Ignore Pudge Rodriguez’s offense and look only at his defense. Yes, that’s like hiring Sophia Vergara strictly on her comic timing.
But do it.
While most people look at a player’s offense as the ticket into the Hall of Fame, Pudge got there because of his defense. He said so himself last night on MLB Network Radio.
And more than his defense, his right arm. Calling it an arm is like calling the Lamborghini Venono a compact car. His arm was a cannon.
Billy Ripkin pointed out that, in his entire baseball career, he never saw any single player throw as much as Pudge in spring training. He spent hours throwing from home to second. Then more hours throwing off the mound. Then even more taking infield practice so he could throw to first.
His arm was his bread and butter. And his arm was responsible for killing more rallies than Ian Kinsler.
It wasn’t just his percentage of throwing out runners—46 percent for his career; he lead his league in that stat nine times. It was his uncanny ability to shut down secondary lead offs. Runners never strayed too far off first or they would be picked off.
That was a game changer.
That meant, the runner had to stay close to first, so when the next batter hit one on the ground, he was doubled up instead of beating it out at second.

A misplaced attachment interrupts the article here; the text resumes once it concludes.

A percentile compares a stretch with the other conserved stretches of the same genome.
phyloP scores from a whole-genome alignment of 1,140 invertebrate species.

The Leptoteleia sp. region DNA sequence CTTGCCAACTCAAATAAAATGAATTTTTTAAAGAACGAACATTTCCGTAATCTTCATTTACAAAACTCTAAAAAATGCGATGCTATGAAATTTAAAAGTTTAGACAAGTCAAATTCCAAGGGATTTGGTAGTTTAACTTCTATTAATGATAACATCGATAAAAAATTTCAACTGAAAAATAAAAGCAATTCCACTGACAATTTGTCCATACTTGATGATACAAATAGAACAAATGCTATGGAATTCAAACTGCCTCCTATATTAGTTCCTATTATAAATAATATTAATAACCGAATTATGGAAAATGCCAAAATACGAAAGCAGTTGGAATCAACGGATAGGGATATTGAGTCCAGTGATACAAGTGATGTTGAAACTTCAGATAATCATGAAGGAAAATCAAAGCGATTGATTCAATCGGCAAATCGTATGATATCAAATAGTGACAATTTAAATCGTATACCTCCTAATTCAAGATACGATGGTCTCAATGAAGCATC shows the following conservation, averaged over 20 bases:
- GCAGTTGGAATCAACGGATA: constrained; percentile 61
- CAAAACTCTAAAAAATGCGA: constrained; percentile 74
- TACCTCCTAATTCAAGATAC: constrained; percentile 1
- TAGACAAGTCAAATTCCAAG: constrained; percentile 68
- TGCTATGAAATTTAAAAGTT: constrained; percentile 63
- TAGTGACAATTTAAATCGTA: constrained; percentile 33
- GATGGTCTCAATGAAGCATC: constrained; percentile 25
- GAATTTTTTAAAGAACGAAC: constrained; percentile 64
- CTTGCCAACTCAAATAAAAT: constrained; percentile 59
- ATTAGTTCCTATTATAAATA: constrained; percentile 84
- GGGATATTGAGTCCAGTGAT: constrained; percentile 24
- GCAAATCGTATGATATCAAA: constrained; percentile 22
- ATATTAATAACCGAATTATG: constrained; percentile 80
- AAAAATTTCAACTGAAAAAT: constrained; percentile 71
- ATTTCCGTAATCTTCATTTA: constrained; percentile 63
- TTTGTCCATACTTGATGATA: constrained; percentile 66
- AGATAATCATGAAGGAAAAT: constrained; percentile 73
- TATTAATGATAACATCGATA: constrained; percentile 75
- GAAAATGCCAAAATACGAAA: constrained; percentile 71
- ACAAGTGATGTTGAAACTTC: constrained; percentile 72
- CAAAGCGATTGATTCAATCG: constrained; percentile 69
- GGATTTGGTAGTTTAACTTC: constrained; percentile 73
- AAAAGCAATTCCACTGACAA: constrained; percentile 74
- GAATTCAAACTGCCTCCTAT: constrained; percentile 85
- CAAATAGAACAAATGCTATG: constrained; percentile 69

It also meant the runner was at first instead of second on a base hit, so he didn’t score.
It’s hard to say how many runs Pudge prevented in his career. But seeing as how he won thirteen Gold Gloves (including ten in a row), and was an All-Star fourteen times, and A.L. MVP in 1999, someone must have noticed.
Oh, his offense was decent.
Fifth most HRs as a catcher all time.
First among catchers in base hits and doubles.
Seven-time Silver Slugger award winner.
In fact, Pudge Rodriguez is one of five players in MLB history with a .290 batting average, 2,500 hits, 550 doubles, 300 home runs and 1,300 RBIs. Perhaps you’ve heard of the others: Babe Ruth, Hank Aaron, George Brett, and Barry Bonds.
Yesterday, Ivan Rodriguez became only the second catcher ever (along with Johnny Bench) to be elected into the Hall of Fame the first year on the ballot.
It looks like he picked off another accomplishment.